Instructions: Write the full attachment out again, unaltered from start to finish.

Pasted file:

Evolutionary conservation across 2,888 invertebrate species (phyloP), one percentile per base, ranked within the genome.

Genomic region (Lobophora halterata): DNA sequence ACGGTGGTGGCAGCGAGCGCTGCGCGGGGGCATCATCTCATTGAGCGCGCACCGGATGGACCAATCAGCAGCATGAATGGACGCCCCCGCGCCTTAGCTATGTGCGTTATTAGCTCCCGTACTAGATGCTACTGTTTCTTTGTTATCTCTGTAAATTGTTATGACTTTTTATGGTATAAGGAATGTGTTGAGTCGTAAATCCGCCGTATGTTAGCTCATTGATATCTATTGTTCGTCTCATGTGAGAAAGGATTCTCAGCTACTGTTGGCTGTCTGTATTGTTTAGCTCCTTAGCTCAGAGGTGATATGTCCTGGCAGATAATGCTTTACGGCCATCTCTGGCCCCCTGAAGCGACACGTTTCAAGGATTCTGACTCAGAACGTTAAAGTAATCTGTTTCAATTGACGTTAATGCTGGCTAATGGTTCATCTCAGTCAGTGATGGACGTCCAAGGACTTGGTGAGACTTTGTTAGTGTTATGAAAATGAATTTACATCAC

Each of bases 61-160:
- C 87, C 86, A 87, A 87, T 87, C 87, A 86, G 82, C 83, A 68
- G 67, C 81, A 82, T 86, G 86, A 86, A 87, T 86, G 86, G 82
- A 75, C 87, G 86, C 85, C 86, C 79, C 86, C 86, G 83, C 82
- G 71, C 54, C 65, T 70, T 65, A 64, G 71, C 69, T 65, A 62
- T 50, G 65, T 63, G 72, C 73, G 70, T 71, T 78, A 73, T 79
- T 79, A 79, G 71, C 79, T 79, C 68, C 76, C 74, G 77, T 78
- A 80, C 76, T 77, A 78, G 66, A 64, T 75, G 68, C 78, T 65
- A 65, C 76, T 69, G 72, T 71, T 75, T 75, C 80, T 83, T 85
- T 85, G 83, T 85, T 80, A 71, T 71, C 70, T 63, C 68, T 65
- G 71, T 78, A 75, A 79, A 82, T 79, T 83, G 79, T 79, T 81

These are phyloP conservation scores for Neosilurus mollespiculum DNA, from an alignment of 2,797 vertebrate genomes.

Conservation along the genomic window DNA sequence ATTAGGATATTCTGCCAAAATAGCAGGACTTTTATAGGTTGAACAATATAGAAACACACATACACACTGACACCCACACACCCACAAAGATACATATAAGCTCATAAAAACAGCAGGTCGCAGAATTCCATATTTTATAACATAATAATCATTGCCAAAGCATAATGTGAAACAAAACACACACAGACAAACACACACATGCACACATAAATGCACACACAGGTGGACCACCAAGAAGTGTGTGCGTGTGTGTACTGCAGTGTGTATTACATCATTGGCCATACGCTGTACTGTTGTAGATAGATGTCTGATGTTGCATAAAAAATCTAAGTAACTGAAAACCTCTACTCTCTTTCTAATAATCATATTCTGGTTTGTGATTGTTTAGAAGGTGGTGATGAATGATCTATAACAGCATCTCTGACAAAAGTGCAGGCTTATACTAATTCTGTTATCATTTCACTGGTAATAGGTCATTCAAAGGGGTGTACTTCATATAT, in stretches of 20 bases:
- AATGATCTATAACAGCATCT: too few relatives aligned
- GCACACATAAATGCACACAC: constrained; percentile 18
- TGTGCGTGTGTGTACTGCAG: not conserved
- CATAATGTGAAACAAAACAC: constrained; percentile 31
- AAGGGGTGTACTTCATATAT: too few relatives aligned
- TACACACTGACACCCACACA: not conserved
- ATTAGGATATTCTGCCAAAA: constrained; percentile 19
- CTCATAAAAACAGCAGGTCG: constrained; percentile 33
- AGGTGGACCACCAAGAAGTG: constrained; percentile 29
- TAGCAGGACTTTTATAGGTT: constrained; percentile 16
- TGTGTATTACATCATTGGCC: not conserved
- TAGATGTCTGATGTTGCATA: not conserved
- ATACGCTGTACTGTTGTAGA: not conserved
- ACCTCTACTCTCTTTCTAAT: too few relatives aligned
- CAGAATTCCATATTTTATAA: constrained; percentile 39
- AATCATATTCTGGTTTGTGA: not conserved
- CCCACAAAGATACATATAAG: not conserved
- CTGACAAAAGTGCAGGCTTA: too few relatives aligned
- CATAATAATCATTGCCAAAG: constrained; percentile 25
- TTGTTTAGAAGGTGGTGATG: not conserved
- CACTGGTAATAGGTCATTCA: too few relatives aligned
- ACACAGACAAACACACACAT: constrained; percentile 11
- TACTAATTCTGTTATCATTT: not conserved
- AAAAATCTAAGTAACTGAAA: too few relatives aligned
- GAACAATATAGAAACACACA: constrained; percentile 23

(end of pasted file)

Evolutionary conservation across 2,888 invertebrate species (phyloP), one percentile per base, ranked within the genome.

Genomic region (Lobophora halterata): DNA sequence ACGGTGGTGGCAGCGAGCGCTGCGCGGGGGCATCATCTCATTGAGCGCGCACCGGATGGACCAATCAGCAGCATGAATGGACGCCCCCGCGCCTTAGCTATGTGCGTTATTAGCTCCCGTACTAGATGCTACTGTTTCTTTGTTATCTCTGTAAATTGTTATGACTTTTTATGGTATAAGGAATGTGTTGAGTCGTAAATCCGCCGTATGTTAGCTCATTGATATCTATTGTTCGTCTCATGTGAGAAAGGATTCTCAGCTACTGTTGGCTGTCTGTATTGTTTAGCTCCTTAGCTCAGAGGTGATATGTCCTGGCAGATAATGCTTTACGGCCATCTCTGGCCCCCTGAAGCGACACGTTTCAAGGATTCTGACTCAGAACGTTAAAGTAATCTGTTTCAATTGACGTTAATGCTGGCTAATGGTTCATCTCAGTCAGTGATGGACGTCCAAGGACTTGGTGAGACTTTGTTAGTGTTATGAAAATGAATTTACATCAC

Each of bases 61-160:
- C 87, C 86, A 87, A 87, T 87, C 87, A 86, G 82, C 83, A 68
- G 67, C 81, A 82, T 86, G 86, A 86, A 87, T 86, G 86, G 82
- A 75, C 87, G 86, C 85, C 86, C 79, C 86, C 86, G 83, C 82
- G 71, C 54, C 65, T 70, T 65, A 64, G 71, C 69, T 65, A 62
- T 50, G 65, T 63, G 72, C 73, G 70, T 71, T 78, A 73, T 79
- T 79, A 79, G 71, C 79, T 79, C 68, C 76, C 74, G 77, T 78
- A 80, C 76, T 77, A 78, G 66, A 64, T 75, G 68, C 78, T 65
- A 65, C 76, T 69, G 72, T 71, T 75, T 75, C 80, T 83, T 85
- T 85, G 83, T 85, T 80, A 71, T 71, C 70, T 63, C 68, T 65
- G 71, T 78, A 75, A 79, A 82, T 79, T 83, G 79, T 79, T 81

These are phyloP conservation scores for Neosilurus mollespiculum DNA, from an alignment of 2,797 vertebrate genomes.

Conservation along the genomic window DNA sequence ATTAGGATATTCTGCCAAAATAGCAGGACTTTTATAGGTTGAACAATATAGAAACACACATACACACTGACACCCACACACCCACAAAGATACATATAAGCTCATAAAAACAGCAGGTCGCAGAATTCCATATTTTATAACATAATAATCATTGCCAAAGCATAATGTGAAACAAAACACACACAGACAAACACACACATGCACACATAAATGCACACACAGGTGGACCACCAAGAAGTGTGTGCGTGTGTGTACTGCAGTGTGTATTACATCATTGGCCATACGCTGTACTGTTGTAGATAGATGTCTGATGTTGCATAAAAAATCTAAGTAACTGAAAACCTCTACTCTCTTTCTAATAATCATATTCTGGTTTGTGATTGTTTAGAAGGTGGTGATGAATGATCTATAACAGCATCTCTGACAAAAGTGCAGGCTTATACTAATTCTGTTATCATTTCACTGGTAATAGGTCATTCAAAGGGGTGTACTTCATATAT, in stretches of 20 bases:
- AATGATCTATAACAGCATCT: too few relatives aligned
- GCACACATAAATGCACACAC: constrained; percentile 18
- TGTGCGTGTGTGTACTGCAG: not conserved
- CATAATGTGAAACAAAACAC: constrained; percentile 31
- AAGGGGTGTACTTCATATAT: too few relatives aligned
- TACACACTGACACCCACACA: not conserved
- ATTAGGATATTCTGCCAAAA: constrained; percentile 19
- CTCATAAAAACAGCAGGTCG: constrained; percentile 33
- AGGTGGACCACCAAGAAGTG: constrained; percentile 29
- TAGCAGGACTTTTATAGGTT: constrained; percentile 16
- TGTGTATTACATCATTGGCC: not conserved
- TAGATGTCTGATGTTGCATA: not conserved
- ATACGCTGTACTGTTGTAGA: not conserved
- ACCTCTACTCTCTTTCTAAT: too few relatives aligned
- CAGAATTCCATATTTTATAA: constrained; percentile 39
- AATCATATTCTGGTTTGTGA: not conserved
- CCCACAAAGATACATATAAG: not conserved
- CTGACAAAAGTGCAGGCTTA: too few relatives aligned
- CATAATAATCATTGCCAAAG: constrained; percentile 25
- TTGTTTAGAAGGTGGTGATG: not conserved
- CACTGGTAATAGGTCATTCA: too few relatives aligned
- ACACAGACAAACACACACAT: constrained; percentile 11
- TACTAATTCTGTTATCATTT: not conserved
- AAAAATCTAAGTAACTGAAA: too few relatives aligned
- GAACAATATAGAAACACACA: constrained; percentile 23